Does it mean the theft’s alleged architects remain off limit? Not quite, says Levi. Suspected officials could be put on a financial sanctions list, or become subject to a visa ban. But regardless of its determination to pursue the case, the US will hesitate to go that far. Malaysia is seen has a moderate Muslim bulwark against extremism in Southeast Asia; it is also a staunch Western ally at a time when Washington seeks to counterweight Beijing’s growing clout in the region.
“America has always been pragmatic and willing to put security issues first. I don’t think anything’s going to change on that,” says Byrne.
“It is a humiliation for the global system of anti-money laundering that these things can still happen”
But there’s many other people the US could go after. “Barring a prime minister from your jurisdiction might not be regarded as very smart politically,” Levi says. “But this only apply to the alleged beneficiaries of corrupt payments. Intermediaries, by contrast, might well find themselves in the firing line.”
Levi thinks life could soon become “very uncomfortable” for the law firms and investment banks that – consciously or not – served as the fraudsters’ middlemen. “One of the big questions people will ask is what did they know and if they didn’t know anything, why didn’t they know it? Did they allow the profit from the deal to overcome their judgement?”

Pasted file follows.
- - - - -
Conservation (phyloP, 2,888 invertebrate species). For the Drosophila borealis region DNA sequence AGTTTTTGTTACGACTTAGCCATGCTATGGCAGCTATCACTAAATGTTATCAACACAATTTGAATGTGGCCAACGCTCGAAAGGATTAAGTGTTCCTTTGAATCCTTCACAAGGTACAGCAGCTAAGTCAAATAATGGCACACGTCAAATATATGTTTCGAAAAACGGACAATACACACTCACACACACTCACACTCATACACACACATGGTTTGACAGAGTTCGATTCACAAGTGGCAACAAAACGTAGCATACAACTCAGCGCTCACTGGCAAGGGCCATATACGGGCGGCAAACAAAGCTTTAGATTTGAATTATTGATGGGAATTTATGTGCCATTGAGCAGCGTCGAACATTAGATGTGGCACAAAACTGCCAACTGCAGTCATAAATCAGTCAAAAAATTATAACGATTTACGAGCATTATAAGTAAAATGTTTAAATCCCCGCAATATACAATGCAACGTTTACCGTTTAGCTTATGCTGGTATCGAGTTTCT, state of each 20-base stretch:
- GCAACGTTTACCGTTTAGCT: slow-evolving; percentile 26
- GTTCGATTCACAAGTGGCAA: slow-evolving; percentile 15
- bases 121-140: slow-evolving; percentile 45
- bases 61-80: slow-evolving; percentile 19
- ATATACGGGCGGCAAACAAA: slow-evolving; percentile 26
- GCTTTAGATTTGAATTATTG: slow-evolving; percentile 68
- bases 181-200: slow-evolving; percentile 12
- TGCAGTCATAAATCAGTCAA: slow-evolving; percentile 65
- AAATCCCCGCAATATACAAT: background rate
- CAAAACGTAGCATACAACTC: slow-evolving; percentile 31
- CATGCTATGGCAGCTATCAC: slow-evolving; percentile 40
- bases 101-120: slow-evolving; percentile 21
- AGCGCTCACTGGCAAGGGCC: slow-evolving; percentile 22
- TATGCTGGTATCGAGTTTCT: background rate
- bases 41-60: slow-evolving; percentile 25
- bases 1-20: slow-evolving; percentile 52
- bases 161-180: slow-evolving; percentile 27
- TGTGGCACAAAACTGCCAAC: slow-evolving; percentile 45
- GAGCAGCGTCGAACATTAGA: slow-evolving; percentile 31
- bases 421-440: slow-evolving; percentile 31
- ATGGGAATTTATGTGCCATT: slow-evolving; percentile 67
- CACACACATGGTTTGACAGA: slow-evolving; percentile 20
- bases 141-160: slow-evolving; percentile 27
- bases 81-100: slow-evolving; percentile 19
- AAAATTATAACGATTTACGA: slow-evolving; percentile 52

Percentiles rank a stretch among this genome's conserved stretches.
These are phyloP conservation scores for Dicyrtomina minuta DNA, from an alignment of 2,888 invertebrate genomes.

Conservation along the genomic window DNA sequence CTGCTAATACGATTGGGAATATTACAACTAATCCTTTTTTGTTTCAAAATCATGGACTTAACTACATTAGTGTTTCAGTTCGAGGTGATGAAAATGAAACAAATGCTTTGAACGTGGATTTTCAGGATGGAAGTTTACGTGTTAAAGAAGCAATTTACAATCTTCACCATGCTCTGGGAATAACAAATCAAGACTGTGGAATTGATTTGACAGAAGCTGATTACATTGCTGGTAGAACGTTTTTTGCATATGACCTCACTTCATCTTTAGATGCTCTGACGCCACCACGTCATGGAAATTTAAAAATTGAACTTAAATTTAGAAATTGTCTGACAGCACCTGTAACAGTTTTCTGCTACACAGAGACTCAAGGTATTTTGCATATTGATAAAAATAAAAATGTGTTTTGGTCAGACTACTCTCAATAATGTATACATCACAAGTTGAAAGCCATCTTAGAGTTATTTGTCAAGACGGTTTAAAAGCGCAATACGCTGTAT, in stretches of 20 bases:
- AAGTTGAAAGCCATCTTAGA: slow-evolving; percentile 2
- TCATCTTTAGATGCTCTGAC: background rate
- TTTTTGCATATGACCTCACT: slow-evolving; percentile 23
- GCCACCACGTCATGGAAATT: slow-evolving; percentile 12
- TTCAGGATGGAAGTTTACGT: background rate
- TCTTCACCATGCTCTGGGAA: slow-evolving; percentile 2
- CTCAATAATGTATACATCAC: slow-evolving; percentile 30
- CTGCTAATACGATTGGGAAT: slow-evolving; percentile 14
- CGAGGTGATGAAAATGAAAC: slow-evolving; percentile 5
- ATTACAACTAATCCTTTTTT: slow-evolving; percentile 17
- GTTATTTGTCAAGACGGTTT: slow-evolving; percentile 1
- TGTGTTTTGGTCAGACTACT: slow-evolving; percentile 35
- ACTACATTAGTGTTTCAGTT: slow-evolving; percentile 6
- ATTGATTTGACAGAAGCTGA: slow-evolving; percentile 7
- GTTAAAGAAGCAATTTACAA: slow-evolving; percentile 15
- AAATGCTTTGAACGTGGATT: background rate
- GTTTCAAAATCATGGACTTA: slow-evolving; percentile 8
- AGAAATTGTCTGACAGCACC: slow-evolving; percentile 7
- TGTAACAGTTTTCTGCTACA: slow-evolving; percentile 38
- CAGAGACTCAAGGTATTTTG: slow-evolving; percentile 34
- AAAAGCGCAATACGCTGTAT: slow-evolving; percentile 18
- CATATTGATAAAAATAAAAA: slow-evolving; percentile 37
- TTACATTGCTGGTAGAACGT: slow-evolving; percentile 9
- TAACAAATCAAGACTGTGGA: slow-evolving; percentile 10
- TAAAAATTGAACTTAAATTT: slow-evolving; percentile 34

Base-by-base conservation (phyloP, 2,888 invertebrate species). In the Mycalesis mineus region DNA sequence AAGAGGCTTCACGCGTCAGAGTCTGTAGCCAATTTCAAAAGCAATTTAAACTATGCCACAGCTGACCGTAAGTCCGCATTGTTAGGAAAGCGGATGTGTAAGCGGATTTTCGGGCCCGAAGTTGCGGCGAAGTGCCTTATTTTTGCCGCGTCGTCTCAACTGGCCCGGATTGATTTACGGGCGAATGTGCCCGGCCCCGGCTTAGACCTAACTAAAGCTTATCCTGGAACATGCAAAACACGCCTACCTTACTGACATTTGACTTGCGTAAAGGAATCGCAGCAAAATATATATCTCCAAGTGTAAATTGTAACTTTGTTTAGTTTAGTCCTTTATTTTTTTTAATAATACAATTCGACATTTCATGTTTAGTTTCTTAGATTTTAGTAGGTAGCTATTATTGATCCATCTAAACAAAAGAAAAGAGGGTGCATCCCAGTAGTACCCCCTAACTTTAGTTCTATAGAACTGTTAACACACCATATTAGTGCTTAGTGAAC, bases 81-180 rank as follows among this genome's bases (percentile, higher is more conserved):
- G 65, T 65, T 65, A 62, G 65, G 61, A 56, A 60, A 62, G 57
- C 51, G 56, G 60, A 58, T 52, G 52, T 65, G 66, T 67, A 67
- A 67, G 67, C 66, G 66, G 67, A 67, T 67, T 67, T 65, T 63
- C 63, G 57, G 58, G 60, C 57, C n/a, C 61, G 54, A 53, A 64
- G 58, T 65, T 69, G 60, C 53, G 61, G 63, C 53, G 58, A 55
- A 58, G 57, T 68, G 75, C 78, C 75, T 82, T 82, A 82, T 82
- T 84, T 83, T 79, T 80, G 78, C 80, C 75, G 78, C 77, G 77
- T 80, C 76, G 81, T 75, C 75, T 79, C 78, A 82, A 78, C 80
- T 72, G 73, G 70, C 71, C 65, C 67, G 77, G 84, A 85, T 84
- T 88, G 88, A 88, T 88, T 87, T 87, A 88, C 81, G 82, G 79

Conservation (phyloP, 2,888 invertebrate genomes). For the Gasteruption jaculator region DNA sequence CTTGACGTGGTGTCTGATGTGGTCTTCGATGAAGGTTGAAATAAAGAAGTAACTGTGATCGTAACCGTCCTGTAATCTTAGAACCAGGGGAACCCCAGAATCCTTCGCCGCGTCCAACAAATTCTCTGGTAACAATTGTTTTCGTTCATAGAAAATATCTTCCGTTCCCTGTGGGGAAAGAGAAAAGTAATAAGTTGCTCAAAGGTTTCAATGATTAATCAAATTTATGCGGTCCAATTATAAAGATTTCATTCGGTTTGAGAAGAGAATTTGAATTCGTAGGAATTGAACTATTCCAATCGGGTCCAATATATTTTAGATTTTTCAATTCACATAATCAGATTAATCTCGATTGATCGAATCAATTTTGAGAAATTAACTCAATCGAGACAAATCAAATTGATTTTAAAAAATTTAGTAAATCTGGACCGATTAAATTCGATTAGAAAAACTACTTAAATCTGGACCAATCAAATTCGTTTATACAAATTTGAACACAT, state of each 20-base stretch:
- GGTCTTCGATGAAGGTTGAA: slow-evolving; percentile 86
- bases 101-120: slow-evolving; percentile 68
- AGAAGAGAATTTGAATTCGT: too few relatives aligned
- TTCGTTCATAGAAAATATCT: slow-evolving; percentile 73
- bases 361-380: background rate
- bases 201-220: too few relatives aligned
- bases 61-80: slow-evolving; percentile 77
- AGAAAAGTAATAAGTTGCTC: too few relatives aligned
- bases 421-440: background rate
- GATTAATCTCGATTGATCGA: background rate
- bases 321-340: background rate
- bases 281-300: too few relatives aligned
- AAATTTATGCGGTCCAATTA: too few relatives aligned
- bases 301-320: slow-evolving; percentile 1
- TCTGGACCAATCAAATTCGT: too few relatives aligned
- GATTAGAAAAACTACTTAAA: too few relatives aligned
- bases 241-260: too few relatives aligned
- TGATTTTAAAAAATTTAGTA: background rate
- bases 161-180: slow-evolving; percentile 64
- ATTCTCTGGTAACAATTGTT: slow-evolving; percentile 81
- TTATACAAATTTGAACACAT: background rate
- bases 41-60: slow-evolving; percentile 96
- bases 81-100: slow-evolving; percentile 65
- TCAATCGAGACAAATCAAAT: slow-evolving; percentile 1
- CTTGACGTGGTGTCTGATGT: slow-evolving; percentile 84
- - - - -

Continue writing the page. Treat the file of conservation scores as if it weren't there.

The affair may well end up giving Wall Street a shake – and not only in New York. “What may be a bit surprising is that not only small or boutique banks were involved in the scandal, some big names – including global giants like UBS or StanChart – were also mentioned by the Monetary Authority of Singapore,” Chris Chen, assistant professor of law at Singapore Management University, tells me.
In May, Swiss private bank BSI was told to shut down its operations in the city-state, who’s also investigating the affair, over possible criminal conduct. Other banks based in Singapore have allegedly been used to channel the stolen money.
“It is a humiliation for the global system of anti-money laundering that these things can still happen – assuming of course that there is anything criminal about it,” says Levi. It’s not for want of having rules: the multilateral Financial Action Task Force (FATF), which emerged as a response to the war on drug and grew bigger during the war on terror, requires the likes of banks, law firms, casinos and car dealers to report customers who have more cash than they can legally account for.
The problem is one of enforcement. And that’s why the 1MDB case matters so much: like the 2015 FIFA scandal, it may indicate a new phase for FATF rules, with regulators now looking to test the real effectiveness of the system rather than verify formal compliance. “There will likely be civil litigation, if not criminal prosecution arising from this. I would also be very surprised if there wasn’t serious regulatory action,” Levi says.
As the scenario unfolds, the wolves of Wall Street may be in for a shock.